The attack has had its problems, mainly due to a lack of consistent quality in the wide areas and the injuries to Uche Ikpeazu and Steven Naismith, but the failure of the defence to remain as resolute as last term has contributed to their current placing of sixth in the table, with a negative goal difference.
Craig Levein decided to completely overhaul the squad last summer, but the area that saw the least maintenance work was the defence. The return of Demetri Mitchell on loan from Manchester United meant Hearts had the same first-choice back four as they did the previous campaign. Yet it’s been one of many problem areas the manager has had to fiddle with in a (thus far) vain attempt to find the correct formula.
The statistics show that Hearts are a better side going forward than they were last season. They’ve scored more goals, had more shots, kept possession better - all of which should help ease the burden on the back-line. Instead, they’re on track to concede eight more goals. They’ve gone from establishing a club record eight consecutive clean sheets to leaking like a sieve.
The first reason for the struggles is easy enough to explain: injuries. While the loss of key front players has been more damaging, the back-line has not had its issues to seek, leading to a constant state of flux for a unit that would surely perform much better if it contained the same faces for a significant period of time. Instead they’ve had to deal with the prolonged absence of Christophe Berra, John Souttar, Michael Smith, Mitchell (now out for the season) and former loan star Jimmy Dunne.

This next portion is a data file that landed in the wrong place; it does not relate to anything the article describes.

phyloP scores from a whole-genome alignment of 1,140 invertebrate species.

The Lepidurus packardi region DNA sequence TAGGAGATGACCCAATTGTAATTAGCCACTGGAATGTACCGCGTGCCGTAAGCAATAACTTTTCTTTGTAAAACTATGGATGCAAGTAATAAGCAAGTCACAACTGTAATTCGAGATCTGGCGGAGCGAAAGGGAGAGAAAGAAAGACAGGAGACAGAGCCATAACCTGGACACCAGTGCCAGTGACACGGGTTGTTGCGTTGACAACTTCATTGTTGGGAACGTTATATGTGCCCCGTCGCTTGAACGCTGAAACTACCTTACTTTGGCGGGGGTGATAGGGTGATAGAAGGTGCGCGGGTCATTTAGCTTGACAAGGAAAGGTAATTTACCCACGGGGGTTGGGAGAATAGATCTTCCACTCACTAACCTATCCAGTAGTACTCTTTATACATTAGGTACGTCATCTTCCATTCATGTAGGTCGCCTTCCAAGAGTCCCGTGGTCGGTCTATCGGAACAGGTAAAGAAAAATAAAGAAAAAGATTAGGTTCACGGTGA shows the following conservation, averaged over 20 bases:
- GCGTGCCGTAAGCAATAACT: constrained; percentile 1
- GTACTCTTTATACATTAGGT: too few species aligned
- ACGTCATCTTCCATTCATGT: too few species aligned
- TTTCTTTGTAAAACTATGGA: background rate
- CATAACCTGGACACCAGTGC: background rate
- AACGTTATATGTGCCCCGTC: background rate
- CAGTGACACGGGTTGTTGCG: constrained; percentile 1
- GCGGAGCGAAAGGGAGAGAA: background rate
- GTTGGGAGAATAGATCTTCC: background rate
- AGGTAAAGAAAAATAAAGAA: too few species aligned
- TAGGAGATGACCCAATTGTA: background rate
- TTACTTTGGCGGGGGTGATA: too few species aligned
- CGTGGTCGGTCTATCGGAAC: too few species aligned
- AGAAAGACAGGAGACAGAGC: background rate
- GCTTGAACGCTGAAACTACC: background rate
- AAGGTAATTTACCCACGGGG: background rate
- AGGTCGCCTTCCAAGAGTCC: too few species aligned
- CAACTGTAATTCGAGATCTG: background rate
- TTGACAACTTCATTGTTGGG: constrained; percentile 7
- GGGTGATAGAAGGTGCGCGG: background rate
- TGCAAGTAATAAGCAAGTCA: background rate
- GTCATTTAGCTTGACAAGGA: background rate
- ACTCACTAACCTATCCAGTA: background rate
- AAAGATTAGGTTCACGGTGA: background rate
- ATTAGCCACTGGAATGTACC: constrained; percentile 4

The loss of both starting full-backs - and then back-up left-back Ben Garuccio - was particularly problematic and has contributed to a run of ten games with only one clean sheet, which came against last-place Dundee. Not only has this led to the use of young full-backs who are not yet at the level where they can be trusted on a weekly basis, it has also encouraged Levein to shift between back three and back four formations. The same thing happened earlier in the season as he sought to discover the solution to improve his ailing attack.
Aside from the injuries, or perhaps partially because of them, there’s been a drop off in production from key members of the defence. Smith and Souttar have continued to impress, but Berra has been well off his 2017/18 form since returning from the hamstring injury which robbed him of four months from August to December. He’s gone from having one of the best seasons of any Hearts centre-back in years to looking increasingly shaky in his role as leader of the defence. The recipient of a contract extension earlier this year, the 34-year-old is still searching for his best form following his early return from that hamstring tear.
One undoubted drop off in quality has occurred between the sticks. That’s not a slight on Zdenek Zlamal or Colin Doyle, both of whom are perfectly adequate at the Premiership level. But neither of them have the talent of a Jon McLaughlin, who put in the most polished goalkeeping performance over the course of a campaign since the days of Craig Gordon. He contributed to Levein’s men significantly outperforming their Expected Goals Against last season as opposition strikers routinely saw themselves denied or failed to keep their cool when faced with the task of beating the Scottish internationalist. The more inconstant the defence has become, the more Hearts have missed his dependability.
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